In a number of biblical works, including The Raising of the Cross, Joseph Telling His Dreams, and The Stoning of Saint Stephen, Rembrandt painted himself as a character in the crowd. Durham suggests that this was because the Bible was for Rembrandt "a kind of diary, an account of moments in his own life".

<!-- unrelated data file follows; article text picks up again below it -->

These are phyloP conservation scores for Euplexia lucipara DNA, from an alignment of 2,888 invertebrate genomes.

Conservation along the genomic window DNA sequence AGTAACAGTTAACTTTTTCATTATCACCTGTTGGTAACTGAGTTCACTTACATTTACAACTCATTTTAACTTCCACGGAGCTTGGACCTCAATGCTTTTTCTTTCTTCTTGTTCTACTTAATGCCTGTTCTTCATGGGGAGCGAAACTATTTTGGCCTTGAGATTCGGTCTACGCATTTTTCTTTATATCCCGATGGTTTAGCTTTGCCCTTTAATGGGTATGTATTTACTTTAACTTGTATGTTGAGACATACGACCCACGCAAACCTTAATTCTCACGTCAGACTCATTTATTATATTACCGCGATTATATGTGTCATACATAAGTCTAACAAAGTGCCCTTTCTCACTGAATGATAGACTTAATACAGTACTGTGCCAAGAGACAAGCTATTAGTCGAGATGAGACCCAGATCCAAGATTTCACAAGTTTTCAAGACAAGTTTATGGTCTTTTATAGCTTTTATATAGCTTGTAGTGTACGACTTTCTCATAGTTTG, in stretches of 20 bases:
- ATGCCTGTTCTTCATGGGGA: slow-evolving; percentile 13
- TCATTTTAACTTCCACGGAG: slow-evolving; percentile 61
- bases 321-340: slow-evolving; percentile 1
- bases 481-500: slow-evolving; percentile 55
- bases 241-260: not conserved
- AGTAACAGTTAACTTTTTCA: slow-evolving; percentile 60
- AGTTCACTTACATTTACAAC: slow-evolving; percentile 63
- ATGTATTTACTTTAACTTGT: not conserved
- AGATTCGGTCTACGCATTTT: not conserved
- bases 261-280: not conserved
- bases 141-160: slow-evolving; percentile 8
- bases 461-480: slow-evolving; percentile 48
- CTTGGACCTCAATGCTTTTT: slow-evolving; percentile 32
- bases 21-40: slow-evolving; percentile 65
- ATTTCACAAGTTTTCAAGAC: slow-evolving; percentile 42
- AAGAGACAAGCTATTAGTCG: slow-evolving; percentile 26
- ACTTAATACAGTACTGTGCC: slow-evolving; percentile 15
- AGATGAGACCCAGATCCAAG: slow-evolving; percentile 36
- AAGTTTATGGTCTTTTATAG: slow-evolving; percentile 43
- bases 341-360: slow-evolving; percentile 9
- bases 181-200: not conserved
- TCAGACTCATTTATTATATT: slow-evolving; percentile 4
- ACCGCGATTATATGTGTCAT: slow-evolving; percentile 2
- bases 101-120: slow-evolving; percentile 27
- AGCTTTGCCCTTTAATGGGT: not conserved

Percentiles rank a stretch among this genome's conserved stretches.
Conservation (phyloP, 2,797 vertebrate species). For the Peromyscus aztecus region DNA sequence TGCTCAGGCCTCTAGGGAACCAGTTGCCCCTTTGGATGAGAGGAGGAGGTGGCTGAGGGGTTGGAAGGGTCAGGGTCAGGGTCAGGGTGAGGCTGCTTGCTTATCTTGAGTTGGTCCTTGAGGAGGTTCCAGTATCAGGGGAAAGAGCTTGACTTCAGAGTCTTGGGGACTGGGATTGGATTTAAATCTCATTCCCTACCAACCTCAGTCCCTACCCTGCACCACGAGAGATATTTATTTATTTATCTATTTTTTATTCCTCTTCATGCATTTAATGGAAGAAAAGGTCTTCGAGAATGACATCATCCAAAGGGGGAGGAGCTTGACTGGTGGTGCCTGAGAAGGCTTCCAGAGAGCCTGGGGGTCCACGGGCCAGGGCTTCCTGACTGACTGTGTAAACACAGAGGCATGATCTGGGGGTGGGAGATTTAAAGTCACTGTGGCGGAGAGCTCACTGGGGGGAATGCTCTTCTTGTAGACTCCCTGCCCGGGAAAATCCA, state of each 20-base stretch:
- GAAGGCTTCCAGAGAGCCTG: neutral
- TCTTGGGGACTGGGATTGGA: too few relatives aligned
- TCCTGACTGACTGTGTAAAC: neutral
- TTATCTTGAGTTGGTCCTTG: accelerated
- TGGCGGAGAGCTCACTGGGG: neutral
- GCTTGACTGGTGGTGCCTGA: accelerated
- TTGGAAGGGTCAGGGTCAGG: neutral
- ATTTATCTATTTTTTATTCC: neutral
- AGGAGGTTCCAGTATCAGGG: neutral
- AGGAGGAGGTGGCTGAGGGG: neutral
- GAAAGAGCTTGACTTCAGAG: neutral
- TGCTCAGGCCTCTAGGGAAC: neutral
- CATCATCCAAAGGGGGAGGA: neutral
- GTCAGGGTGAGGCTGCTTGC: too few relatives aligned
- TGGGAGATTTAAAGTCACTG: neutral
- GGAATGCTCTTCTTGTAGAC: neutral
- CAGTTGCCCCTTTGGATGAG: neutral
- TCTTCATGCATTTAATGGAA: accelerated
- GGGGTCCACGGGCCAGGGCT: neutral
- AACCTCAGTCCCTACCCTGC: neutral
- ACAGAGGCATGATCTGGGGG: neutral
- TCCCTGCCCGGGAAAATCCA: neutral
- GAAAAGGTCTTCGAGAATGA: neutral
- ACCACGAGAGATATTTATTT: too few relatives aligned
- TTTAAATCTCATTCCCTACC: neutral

After his wife's death, Rembrandt began a relationship with his maid, the much younger Hendrickje Stoffels. In 1654, they had a daughter, Cornelia, bringing Hendrickje a summons from the Reformed Church to answer the charge "that she had committed the acts of a whore with Rembrandt the painter". She admitted this and was banned from receiving communion.